I watch several of the survival shows on TV and occasionally find some good information that slips by the directors. (It seems that many of these shows are more hype than substance.) I wouldn’t want to have my life depend on what I have learned from those shows. However, there is one skill that most of them point out is extremely important and that is fire starting.
Now over the years I have talked with people who thought that they could play Daniel Boone and start a fire easily. Most of them ended up using a surprisingly large quantity of matches and never did get a really successful fire started, and this was in good weather.
Even if you are planning to bug in, fire starting will probably become part of your life. You may be starting fires for cooking, heating, for light (candles or kerosene lanterns) or simply to get rid of some trash. The bottom line is that even if you have a Coleman stove and a lifetime supply of fuel you still need something to light it.
If you are out in the woods the situation is even worse. You may be dealing with wind, rain, and damp wood. Learning tricks like using resin to help start fires can save your life. Give some serious thought to what type of fire starting devices you carry and stock. I have canned a significant number of boxes of strike anywhere matches, but they will run out eventually.
Other good fire starters are fire tabs, charcloth (this isn’t hard to make as a DIY project), a fire steel, and something I just recently saw, a solar fire starter kit (we used a magnifying glass when we were kids, but this is a little different!)
Here are some links to previous posts I have written on fire starting.
- Fire Starting is an Art that You Need to Master.
- Speedy Sharp, a Knife Sharpener and Aid in Fire Starting a good multi use tool
- Jute Twine and Fire Starting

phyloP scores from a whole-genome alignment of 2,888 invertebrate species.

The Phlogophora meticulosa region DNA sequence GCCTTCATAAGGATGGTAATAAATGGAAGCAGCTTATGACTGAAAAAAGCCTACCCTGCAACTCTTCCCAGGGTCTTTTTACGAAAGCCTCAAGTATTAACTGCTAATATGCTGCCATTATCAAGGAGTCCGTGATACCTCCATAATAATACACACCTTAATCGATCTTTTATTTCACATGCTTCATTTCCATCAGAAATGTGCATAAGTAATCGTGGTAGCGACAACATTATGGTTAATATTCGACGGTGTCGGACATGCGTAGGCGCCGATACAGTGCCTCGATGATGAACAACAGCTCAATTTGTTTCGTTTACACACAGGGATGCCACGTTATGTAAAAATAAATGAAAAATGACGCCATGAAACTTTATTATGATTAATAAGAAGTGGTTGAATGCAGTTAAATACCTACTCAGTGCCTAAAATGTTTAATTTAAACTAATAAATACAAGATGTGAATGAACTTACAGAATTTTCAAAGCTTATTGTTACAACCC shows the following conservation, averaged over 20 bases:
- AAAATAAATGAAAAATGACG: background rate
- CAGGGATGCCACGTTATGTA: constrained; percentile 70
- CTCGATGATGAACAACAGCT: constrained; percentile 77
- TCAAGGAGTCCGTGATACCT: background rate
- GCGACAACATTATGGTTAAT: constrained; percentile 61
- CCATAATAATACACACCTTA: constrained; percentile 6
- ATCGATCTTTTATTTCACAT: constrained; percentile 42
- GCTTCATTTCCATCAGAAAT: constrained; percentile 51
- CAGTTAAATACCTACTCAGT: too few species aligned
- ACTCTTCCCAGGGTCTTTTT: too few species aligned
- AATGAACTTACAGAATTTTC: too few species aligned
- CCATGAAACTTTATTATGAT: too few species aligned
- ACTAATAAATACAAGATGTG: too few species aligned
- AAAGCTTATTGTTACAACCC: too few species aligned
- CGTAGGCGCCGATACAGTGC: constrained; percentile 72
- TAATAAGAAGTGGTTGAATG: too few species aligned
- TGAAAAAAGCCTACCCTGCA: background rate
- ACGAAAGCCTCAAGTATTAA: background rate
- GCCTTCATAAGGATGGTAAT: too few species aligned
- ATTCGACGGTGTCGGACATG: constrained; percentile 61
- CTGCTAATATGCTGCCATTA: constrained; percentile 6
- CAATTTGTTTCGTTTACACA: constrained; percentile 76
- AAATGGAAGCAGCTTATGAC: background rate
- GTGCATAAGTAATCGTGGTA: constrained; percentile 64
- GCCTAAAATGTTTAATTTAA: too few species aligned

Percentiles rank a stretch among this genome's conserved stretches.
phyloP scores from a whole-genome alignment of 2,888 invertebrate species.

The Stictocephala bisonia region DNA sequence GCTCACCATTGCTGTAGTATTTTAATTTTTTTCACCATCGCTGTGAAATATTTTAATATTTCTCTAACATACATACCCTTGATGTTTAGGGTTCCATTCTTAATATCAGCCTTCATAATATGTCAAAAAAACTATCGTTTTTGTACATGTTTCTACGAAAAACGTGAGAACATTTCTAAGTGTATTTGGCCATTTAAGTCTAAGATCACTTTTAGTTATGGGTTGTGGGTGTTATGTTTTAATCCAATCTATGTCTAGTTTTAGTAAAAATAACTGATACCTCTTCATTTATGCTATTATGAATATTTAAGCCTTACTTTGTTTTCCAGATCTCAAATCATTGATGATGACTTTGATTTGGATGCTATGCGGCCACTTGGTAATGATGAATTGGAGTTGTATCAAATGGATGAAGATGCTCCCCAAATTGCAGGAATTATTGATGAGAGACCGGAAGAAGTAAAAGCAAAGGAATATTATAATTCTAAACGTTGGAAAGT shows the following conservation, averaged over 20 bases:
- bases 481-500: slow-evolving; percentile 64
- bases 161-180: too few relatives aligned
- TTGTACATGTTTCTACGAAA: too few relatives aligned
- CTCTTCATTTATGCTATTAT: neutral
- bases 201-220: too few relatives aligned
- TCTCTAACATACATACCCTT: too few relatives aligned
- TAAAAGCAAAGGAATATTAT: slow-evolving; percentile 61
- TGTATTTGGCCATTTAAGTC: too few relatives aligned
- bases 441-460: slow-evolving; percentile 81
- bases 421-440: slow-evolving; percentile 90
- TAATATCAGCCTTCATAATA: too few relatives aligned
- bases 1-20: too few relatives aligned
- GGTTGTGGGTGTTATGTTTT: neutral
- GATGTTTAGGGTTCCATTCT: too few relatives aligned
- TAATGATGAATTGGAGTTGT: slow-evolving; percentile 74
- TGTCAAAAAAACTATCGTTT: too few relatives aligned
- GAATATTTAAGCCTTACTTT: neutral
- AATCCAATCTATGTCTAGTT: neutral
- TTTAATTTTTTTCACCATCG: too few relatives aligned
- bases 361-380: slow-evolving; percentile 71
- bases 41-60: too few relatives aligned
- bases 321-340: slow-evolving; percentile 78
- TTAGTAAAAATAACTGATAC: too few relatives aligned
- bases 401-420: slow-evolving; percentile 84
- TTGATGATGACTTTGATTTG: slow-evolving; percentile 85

- Starting Campfires Safely, Without Starting a Wildland Fire
- A Comparison of Four Different Fire Starters
I am an avid reader and one skill that I have found to have been extremely important to our pioneer ancestors and primitive people thought out the world is the ability to preserve fire. By this, I mean banking your fire at night so that you can restart it in the morning without a fire starter. Also vital is the ability to transport fire. Primitive people made all types of fire bundles that would allow them to transport hot coals all day and be able to use them to start a fire that night. I have to admit these are skills that I have not developed but am starting to work on. When I have made some progress, I will write a post on the results.
4 thoughts on “Fire Starting is a Skill You Need to Practice”
A few of the most useful tidbits I have learned over the years are:
Carry a hand, twist-type pencil sharpener, the big one used for contractor’s marking pencils, which can be worn on a lanyard. These will easily make piles of wood shavings from sticks for tinder, as well as to sharpen sticks for skewers, frog spears, etc.
Place your tinder ball on the tip of a metal spade or your K-bar, so that you can easily position the smoldering tinder under your bird nest starter fuel and quickly add gradually larger toothpick, chopstick, pencil and drumstick sized fuel before putting larger wood on.
Carry a 1 metre piece of surgical tubing in your kit and a 6″ piece of metal pipe which fits it. This serves multiple purposes: as a blow-tube to help your fire get going, to suck water out of rock crevices, and a cutoff inch chunk of rubber tube, initiated with a bit of insect repellent, hand sanitizer, or vaseline from your first aid kit, split open and hit with a spark from your ferro rod, burns hot as tinder if you have no other…
Excellent advice, thanks Howard
ed harris,thanks for the good info. some things are so logical that they are easily overlooked. – UCO stormproof matches has a new big brother on steroids. this 4.125 inch long, FAT titan stormproof match is what you need if a one match fire is absolutely necessary. – amazon $9.88 for a box of 25. these matches are too long for most match safes. to make them fit, cut the bottom yellow part, which doesn’t burn anyway, to a length which fits your match safe, strike, insert in water, pull out while there is still 1/4 inch of orange still left. BURN BABY BURN
I have heard of some shelf life issues with the UCO matches, not being moisture resistant, etc. I don’t know how widespread the problem is. The only matches I carry are NATO and Coast Guard specification “lifeboat matches” NSN 9920-99-665-4243 which I get from Best Glide ASE.
But another tip I can relate, is when you have a canoe load of hypothermic Boy Scouts whose canoe has capsized and you need a warming fire NOW and all you have is wet wood, nothing beats a railroad flare!
You want at least three, one to start your three signal fires as a beacon, two as batons to direct the helo safely onto a night LZ, and at one which you have drilled a 1/4″ hole through its wooden handle so that you can securely tie a 6 foot lanyard through the hole so that you can spin it in a circle high above your head as a night distress signal which can be spotted miles away by the air evac helo.